Heinrich Reinhold

Tracing the Landscape

In a show starting in December 2018, the Hamburger Kunsthalle together with the Klassik Stiftung Weimar is paying tribute to the multifaceted oeuvre of Heinrich Reinhold (1788–1825). This is the first large-scale retrospective on an artist who counts among the foremost German landscape painters of the nine-teenth century, one who set in motion with his work a sea change in the way his contemporaries looked at the landscape. Besides conveying a novel perception of nature, Reinhold’s art stands out due to its unconventional cropping and compositional refinement as well as his fragile, crystalline drawing technique. Based on around 120 works, the exhibition traces all phases of Reinhold’s career. On view is the full spectrum of his drawings and paintings, from painstaking nature studies, to city and harbour views, all the way to realistic landscape scenes. The Hamburger Kunsthalle holds the largest collection of Reinhold’s works anywhere, with 12 paintings and an extensive array of drawings. These are joined in the show by additional, in some cases never-before-seen, works from the Klassik Stiftung Weimar, which acquired in 2010 a significant share of the artist’s estate, as well as works on loan from institutions including the Belvedere in Vienna, the Prints and Drawings Collection of the Staatliche Museen zu Berlin and the Thorvaldsen Museum in Copenhagen. The ambitious exhibition project promises to inspire a reevaluation of Reinhold’s body of work.

Heinrich Reinhold’s pictures range from simple pen and pencil drawings to oil studies executed outdoors, a practice that made him a pioneer among German artists. A large share of his work was created in Rome and environs, in particular in Olevano on the Gulf of Naples and in Sicily. With his oil sketches, Reinhold succeeded in capturing the distinctive colour and light of southern climes, thus exercising a vital influence on the development of German art in the first third of the nineteenth century and beyond.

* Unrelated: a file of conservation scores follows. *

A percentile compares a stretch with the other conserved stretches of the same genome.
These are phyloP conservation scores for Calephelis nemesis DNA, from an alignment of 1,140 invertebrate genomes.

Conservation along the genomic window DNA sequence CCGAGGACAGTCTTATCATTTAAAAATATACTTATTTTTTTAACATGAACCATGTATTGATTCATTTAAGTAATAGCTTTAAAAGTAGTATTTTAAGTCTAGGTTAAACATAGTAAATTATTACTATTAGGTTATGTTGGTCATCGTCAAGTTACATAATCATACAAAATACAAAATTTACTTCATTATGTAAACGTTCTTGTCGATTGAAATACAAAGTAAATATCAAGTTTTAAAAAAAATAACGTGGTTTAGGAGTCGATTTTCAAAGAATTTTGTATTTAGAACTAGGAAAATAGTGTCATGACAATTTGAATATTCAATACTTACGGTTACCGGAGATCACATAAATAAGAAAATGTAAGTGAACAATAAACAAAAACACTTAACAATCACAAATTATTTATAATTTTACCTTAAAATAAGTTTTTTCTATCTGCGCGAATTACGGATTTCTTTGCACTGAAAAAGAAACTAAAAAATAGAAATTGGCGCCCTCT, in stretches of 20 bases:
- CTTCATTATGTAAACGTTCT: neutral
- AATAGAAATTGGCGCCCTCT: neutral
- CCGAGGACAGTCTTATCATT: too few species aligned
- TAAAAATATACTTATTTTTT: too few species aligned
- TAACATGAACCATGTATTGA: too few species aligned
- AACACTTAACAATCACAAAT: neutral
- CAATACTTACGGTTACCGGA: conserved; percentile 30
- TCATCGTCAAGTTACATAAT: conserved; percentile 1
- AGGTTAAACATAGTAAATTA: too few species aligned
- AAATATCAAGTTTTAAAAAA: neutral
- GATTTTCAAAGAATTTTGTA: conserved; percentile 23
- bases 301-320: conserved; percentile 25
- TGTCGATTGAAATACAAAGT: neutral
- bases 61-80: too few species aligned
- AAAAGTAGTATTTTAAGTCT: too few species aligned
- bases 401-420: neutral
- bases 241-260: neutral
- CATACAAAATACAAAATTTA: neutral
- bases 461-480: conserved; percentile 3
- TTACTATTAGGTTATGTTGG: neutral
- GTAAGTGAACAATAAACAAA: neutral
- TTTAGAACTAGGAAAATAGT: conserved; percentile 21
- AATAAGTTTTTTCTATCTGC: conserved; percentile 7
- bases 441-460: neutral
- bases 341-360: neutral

Born in Gera to a family of artists, Reinhold received at an early age drawing instruction from his father, the portrait painter Johann Friedrich Leberecht Reinhold, and from his half-brother, Friedrich Philipp. After studies in Dresden and Vienna, he moved to Paris in 1809 to take up work as an engraver. Upon returning to Vienna in 1814, he devoted himself to landscape painting, frequenting the same circles as Friedrich Olivier, Julius Schnorr von Carolsfeld and Joseph Anton Koch. Together with his brother and the painters Ernst Welker, Johann Adam Klein and Johann Christoph Erhard, Reinhold took study trips to the snow-covered mountains of the Salzkammergut and Berchtesgaden areas. The drawings executed during these rovings often served as templates for his paintings. From the year 1819 onwards, Reinhold lived in Rome, where he turned his attention to rendering the southern landscape. His oil studies were prized by well-known customers such as the architect and painter Karl Friedrich Schinkel, who acquired several works by Reinhold. The artist passed away in 1825 at the young age of 36, a victim of tuberculosis.

This exhibition adds another chapter to the trilogy at the Hamburger Kunsthalle dedicated to European landscape painters during Goethe’s era, which began with Jakob Philipp Hackert (1737–1807) in 2008/09 and went on to present Johann Christian Reinhart (1761–1847) in 2012/13 and Franz Ludwig Catel (1778–1856) in 2015/16.


In cooperation with: Klassik Stiftung Weimar

Sponsored by: Hubertus Wald Stiftung, Wolfgang Ratjen Stiftung, Ministry of Culture and Media Free and Hanseatic City of Hamburg

Media Partner: Hamburger Abendblatt
Culture Partner: NDR Kultur